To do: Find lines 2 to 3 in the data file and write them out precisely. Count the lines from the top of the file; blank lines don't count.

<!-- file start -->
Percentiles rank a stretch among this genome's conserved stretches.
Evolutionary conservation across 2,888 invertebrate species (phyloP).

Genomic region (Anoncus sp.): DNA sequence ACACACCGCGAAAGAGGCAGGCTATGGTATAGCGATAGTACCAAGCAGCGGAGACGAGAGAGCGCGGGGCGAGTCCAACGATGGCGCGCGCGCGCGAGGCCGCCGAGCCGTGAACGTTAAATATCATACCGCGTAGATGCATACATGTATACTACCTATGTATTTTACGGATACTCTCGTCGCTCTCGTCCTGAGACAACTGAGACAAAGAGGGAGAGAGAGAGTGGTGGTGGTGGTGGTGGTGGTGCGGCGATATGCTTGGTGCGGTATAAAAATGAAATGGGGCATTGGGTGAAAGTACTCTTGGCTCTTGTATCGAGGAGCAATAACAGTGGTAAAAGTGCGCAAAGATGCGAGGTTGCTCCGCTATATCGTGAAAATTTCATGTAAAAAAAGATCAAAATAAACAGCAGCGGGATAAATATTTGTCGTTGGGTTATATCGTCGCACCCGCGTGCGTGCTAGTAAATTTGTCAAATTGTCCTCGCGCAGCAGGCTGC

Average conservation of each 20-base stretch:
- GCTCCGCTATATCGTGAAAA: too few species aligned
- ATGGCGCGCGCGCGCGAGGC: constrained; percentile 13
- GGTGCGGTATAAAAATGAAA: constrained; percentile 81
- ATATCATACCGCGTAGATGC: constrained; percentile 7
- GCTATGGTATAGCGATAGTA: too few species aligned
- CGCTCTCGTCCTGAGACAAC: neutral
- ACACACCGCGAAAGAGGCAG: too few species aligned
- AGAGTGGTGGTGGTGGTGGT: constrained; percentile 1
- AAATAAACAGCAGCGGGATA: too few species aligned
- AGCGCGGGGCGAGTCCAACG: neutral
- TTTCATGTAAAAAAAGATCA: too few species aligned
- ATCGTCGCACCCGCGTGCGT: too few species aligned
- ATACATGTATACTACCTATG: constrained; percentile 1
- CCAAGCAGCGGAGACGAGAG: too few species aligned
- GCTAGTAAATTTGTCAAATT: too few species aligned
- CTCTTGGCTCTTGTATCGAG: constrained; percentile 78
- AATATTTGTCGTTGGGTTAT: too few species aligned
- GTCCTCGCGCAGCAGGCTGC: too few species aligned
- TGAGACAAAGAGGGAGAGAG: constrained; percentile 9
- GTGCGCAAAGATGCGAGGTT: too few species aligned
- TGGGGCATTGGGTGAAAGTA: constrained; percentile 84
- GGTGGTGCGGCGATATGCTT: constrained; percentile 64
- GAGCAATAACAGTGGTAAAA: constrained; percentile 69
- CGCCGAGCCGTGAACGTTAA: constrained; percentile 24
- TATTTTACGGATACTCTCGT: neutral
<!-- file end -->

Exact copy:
Evolutionary conservation across 2,888 invertebrate species (phyloP).

Genomic region (Anoncus sp.): DNA sequence ACACACCGCGAAAGAGGCAGGCTATGGTATAGCGATAGTACCAAGCAGCGGAGACGAGAGAGCGCGGGGCGAGTCCAACGATGGCGCGCGCGCGCGAGGCCGCCGAGCCGTGAACGTTAAATATCATACCGCGTAGATGCATACATGTATACTACCTATGTATTTTACGGATACTCTCGTCGCTCTCGTCCTGAGACAACTGAGACAAAGAGGGAGAGAGAGAGTGGTGGTGGTGGTGGTGGTGGTGCGGCGATATGCTTGGTGCGGTATAAAAATGAAATGGGGCATTGGGTGAAAGTACTCTTGGCTCTTGTATCGAGGAGCAATAACAGTGGTAAAAGTGCGCAAAGATGCGAGGTTGCTCCGCTATATCGTGAAAATTTCATGTAAAAAAAGATCAAAATAAACAGCAGCGGGATAAATATTTGTCGTTGGGTTATATCGTCGCACCCGCGTGCGTGCTAGTAAATTTGTCAAATTGTCCTCGCGCAGCAGGCTGC